In her BNET column, “168 Hours,” Laura Vanderkam recently shared “22 Things to Do During That Boring Conference Call.” While I applaud Vanderkam’s suggestions to write love letters and thank-you notes, read poetry, and do other things that arguably make the world a better place, I also agree with her that if people need conference call distractions to pass the time, perhaps they should instead think of ways to make the calls more worthwhile.
So how do you make a conference call productive? Host it over telepresence. The face-to-face connection commands people’s attention—you can’t hide from the person staring at you across the virtual table! With telepresence, participants can read each other’s nuanced body language and engage in lively, natural dialogue without the common audio call hazard of talking over one another. Just by paring down the confusion of faceless communication, telepresence calls can take regular 60-minute conferences down to 45 or 50 minutes. Add up those savings over the course of the week, and you’ve earned back several hours of quality time. Read More »
But what about the top school leaders? Education Week’sChristina Samuels wrote a recent article about the need for re-vamped evaluations of the people who manage the teachers: school principals.
According to Samuels, school districts struggle to design and implement effective principal evaluation systems. Today, most principals have annual reviews with district-level administrators, but these meetings do not serve to adequately assess the principals as instructional leaders, she writes. Samuels notes that Delaware has made some progress to improve evaluation procedures by developing a system that measures principals’ abilities to analyze school data and use it to set goals, as well as coach teachers to improve their practice. Read More »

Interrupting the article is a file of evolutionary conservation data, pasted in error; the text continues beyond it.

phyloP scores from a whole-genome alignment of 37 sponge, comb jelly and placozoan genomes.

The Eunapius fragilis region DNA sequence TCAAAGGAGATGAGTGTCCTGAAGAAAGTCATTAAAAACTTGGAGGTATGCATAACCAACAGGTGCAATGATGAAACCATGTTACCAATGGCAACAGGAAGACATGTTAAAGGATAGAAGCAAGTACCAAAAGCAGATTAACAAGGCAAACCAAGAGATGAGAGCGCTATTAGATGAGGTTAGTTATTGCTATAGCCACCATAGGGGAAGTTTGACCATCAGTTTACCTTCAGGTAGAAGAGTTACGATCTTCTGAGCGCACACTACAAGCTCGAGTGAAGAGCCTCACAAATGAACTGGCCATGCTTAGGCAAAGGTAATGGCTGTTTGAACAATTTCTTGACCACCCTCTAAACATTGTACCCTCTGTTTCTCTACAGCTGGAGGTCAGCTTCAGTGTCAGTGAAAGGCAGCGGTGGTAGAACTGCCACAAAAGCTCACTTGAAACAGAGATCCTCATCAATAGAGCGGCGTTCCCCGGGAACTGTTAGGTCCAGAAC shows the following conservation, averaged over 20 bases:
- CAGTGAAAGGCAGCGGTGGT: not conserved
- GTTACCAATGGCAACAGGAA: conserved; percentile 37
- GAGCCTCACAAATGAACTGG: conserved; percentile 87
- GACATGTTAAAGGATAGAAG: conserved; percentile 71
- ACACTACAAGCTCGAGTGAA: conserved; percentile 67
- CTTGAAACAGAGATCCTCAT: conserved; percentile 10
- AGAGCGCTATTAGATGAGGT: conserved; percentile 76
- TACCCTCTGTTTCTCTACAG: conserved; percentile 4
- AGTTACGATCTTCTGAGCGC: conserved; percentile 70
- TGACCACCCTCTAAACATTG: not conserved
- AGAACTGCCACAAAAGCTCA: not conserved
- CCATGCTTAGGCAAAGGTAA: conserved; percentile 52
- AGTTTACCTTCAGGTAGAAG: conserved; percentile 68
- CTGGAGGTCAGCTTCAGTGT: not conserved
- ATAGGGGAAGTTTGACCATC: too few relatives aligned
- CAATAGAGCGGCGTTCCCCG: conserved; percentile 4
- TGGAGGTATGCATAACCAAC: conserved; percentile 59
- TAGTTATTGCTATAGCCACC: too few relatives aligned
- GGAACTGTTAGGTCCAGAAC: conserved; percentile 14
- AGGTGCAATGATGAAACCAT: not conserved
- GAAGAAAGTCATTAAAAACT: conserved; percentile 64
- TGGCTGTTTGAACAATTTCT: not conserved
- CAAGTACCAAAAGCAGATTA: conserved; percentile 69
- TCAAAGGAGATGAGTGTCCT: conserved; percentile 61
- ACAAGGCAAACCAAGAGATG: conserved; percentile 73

The Internet. Believe it or not, in Cisco’s 2011 Connected World Technology Report, 49% of college students and 47% of recently employed college students (many working in their first full-time jobs) said the Internet is “pretty close” to the level of importance of air, food, water and shelter.
A few other fascinating stats from the Connected World Technology Report:
Congratulations to Boeing on shipping it’s first 787 Dreamliner to ANA (All Nippon Airways). The world has been waiting and US Manufacturing has delivered. But it’s not just US Manufacturing -- suppliers as far away as Australia, Italy, Japan and Russia, to name but a few countries have been working with Boeing Engineers to bring the airplane to market -- and using Cisco or Cisco Partner technologies to do so!
The video, courtesy Associated Press’ YouTube Channel, shows the first Boeing 787 Dreamliner Airplane being handed over by Jim Albaugh, President and CEO, Boeing Commercial Airplanes, to ANA’s President and CEO - with a large key!
If you were to walk into any school these days—whether an elementary, middle, or high school—you would see students using some degree of technology. Whether it’s a computer in a lab, a tablet, or an interactive whiteboard, technology has no doubt made its way into students’ schooldays.
The trend towards technology in education stands to proliferate: according to Education Week, the Obama administration and the U.S. Department of Education rank facilitating technology access as their top goal during tough economic times. With this goal in mind, telepresence should rank highly on the list of technologies designated for schools—after all, telepresence offers several solutions to maintaining education quality under ever-tightening budgets.